Reduces the need to remember multiple steps or navigate complex user interfaces.

Can be designed to be patient, offering repeated instructions without frustration.

  1. Breaking the Literacy Barrier

Language Proficiency: In many developing regions, a substantial portion of the population may lack basic reading and writing skills. Voice commands:

Bridge the literacy gap, allowing users to simply speak rather than type or read

Can be adapted for dialects or regional languages.

Digital Literacy: For those intimidated by technology, speaking is more natural and less daunting than typing or swiping.

  1. Urban Informal Sector and Remote Rural Areas

Informal Economy: Millions operate outside the formal economy due to the complexities of formal financial systems.

Voice systems simplify banking, making it more inviting for those in the informal sector to migrate.

  1. Enhanced Process Literacy

Guided Transactions: A voice-based system can:

Walk users through processes, step-by-step.

Address queries instantly, reducing user errors and building confidence.

Personalised Learning: A sophisticated AI can:

Track user behaviour to identify recurring issues or challenges.

Offer targetted advice or tutorials.

  1. Multilingual Support

Beyond just multiple languages, a sophisticated voice AI can be trained to understand and respond to a wide array of accents, idioms and colloquialisms, making the platform truly inclusive. I have personally witnessed this in the various test runs.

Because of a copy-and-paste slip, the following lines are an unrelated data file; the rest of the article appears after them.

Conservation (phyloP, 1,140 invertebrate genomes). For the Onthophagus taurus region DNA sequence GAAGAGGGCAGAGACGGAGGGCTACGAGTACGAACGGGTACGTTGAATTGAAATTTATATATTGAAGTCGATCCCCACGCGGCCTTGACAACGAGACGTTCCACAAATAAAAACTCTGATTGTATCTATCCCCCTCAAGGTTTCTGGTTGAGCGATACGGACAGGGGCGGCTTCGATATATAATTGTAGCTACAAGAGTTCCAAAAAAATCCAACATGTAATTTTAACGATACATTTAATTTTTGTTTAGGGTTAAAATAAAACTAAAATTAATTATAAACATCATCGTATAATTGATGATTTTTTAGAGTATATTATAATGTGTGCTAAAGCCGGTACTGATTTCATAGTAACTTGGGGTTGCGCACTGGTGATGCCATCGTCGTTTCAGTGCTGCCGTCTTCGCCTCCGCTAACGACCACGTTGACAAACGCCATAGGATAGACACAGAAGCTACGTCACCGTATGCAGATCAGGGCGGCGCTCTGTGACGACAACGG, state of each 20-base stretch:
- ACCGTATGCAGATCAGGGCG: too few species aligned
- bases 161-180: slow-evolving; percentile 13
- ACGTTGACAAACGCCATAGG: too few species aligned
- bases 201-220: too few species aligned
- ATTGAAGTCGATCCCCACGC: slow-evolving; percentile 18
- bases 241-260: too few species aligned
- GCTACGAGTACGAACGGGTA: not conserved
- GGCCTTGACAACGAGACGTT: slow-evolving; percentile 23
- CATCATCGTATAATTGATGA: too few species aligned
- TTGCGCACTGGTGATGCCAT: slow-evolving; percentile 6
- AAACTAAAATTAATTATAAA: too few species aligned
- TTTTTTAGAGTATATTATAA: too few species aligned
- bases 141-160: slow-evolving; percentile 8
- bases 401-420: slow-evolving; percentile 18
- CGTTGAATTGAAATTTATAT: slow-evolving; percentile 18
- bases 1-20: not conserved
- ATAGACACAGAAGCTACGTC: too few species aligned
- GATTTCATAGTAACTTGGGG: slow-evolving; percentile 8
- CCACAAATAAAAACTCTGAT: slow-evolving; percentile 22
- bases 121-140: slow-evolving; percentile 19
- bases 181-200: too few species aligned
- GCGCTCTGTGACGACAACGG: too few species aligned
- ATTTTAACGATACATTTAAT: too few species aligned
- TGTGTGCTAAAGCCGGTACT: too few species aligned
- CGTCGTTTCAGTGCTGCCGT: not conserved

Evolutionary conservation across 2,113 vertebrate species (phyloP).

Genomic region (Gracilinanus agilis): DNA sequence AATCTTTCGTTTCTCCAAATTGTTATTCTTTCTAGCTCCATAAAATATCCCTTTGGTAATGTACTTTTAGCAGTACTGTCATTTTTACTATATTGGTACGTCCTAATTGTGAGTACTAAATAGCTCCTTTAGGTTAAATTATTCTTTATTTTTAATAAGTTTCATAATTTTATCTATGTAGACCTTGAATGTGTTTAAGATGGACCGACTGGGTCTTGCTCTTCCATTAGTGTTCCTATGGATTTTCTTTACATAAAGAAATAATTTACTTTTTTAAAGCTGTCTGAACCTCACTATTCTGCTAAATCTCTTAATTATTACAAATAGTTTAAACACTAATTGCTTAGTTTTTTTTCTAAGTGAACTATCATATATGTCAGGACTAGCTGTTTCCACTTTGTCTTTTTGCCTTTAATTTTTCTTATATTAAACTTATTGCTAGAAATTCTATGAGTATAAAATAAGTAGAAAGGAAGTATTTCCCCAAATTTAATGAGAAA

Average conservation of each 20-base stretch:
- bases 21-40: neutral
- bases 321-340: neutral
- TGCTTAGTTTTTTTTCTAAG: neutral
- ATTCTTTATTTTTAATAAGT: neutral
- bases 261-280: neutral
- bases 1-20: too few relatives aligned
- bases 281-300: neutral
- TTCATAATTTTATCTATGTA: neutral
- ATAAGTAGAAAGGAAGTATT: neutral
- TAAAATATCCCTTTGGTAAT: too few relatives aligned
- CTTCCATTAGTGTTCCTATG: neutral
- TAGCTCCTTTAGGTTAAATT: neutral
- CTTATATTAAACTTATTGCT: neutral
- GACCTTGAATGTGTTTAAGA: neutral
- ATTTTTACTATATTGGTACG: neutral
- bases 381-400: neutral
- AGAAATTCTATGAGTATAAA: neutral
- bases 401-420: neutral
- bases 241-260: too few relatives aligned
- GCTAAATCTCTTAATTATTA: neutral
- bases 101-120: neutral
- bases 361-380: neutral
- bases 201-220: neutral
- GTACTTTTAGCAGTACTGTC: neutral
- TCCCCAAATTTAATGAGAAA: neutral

1. Security

Voice Recognition: Voiceprint technology can be integrated, making each user’s voice a unique password.

This, combined with other biometrics, can provide multi-factor authentication.

Real-time Fraud Monitoring: AI systems can be trained to detect anomalies in transaction patterns and can verbally alert users, ensuring faster response times.

  1. Cost Efficiency

Scalability: Digital voice systems, once set up, can cater to millions without significant infrastructure costs. The benefits are immense when this technology is mainstreamed.

Reduction in Errors: As AI assists and corrects users in real-time, the costs associated with transactional errors decrease.

  1. Education and Training

Voice interfaces can be used to conduct virtual financial literacy workshops or provide daily financial tips, fostering better financial habits.